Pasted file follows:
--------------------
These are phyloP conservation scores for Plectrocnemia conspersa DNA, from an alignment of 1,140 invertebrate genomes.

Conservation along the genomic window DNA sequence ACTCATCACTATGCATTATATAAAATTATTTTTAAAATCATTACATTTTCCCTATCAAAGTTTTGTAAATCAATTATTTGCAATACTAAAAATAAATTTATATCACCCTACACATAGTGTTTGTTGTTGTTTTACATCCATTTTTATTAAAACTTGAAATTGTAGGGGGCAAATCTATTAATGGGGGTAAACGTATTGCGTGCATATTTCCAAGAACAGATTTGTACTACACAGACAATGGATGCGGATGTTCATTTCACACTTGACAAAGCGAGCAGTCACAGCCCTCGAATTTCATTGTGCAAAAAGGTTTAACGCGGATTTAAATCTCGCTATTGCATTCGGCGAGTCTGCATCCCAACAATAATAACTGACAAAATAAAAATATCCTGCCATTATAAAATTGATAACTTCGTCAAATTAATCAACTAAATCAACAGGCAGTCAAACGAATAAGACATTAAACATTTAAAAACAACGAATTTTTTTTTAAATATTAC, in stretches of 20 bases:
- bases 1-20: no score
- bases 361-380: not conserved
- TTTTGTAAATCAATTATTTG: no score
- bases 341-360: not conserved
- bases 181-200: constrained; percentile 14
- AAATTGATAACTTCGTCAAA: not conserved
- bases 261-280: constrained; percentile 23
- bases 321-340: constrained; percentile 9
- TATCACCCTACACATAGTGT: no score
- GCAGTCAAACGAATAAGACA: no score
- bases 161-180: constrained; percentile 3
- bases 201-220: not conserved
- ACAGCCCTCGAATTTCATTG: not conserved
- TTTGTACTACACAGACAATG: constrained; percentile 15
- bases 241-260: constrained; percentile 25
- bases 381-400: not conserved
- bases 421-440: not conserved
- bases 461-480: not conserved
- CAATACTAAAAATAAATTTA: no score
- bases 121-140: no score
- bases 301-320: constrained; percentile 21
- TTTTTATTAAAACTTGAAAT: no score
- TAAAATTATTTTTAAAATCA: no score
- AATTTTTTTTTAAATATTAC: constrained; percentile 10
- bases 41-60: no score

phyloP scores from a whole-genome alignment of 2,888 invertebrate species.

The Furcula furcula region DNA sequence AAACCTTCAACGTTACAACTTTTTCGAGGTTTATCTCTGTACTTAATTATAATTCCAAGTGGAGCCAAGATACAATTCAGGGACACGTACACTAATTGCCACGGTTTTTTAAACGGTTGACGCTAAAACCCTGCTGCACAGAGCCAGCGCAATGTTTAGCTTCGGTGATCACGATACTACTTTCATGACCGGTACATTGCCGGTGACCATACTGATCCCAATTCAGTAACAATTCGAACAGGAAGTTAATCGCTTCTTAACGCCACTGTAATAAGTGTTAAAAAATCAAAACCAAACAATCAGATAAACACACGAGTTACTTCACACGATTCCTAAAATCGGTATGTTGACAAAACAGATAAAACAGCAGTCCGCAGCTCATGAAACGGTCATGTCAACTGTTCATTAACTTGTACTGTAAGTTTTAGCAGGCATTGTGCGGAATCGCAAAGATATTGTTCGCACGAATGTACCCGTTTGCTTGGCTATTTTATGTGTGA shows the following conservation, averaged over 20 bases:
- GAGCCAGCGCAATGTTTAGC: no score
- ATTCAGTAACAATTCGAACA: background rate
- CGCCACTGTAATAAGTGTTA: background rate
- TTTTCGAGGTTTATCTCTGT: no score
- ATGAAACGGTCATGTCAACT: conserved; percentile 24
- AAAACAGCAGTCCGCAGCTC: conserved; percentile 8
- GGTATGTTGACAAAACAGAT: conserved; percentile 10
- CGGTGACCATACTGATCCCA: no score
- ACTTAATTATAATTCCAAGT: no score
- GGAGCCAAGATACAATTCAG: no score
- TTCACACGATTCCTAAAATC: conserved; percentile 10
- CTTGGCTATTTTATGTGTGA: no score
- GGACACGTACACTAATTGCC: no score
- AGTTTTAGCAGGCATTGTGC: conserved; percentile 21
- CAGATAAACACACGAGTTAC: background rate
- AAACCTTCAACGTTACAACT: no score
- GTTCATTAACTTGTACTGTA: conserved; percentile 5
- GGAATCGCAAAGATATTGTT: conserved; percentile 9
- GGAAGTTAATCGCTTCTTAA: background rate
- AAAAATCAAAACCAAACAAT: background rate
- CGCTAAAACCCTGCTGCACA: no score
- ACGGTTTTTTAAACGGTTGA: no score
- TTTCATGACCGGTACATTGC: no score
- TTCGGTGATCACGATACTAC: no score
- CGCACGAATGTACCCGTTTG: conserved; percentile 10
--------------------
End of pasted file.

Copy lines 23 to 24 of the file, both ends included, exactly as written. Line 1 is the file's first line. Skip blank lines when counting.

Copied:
- bases 301-320: constrained; percentile 21
- TTTTTATTAAAACTTGAAAT: no score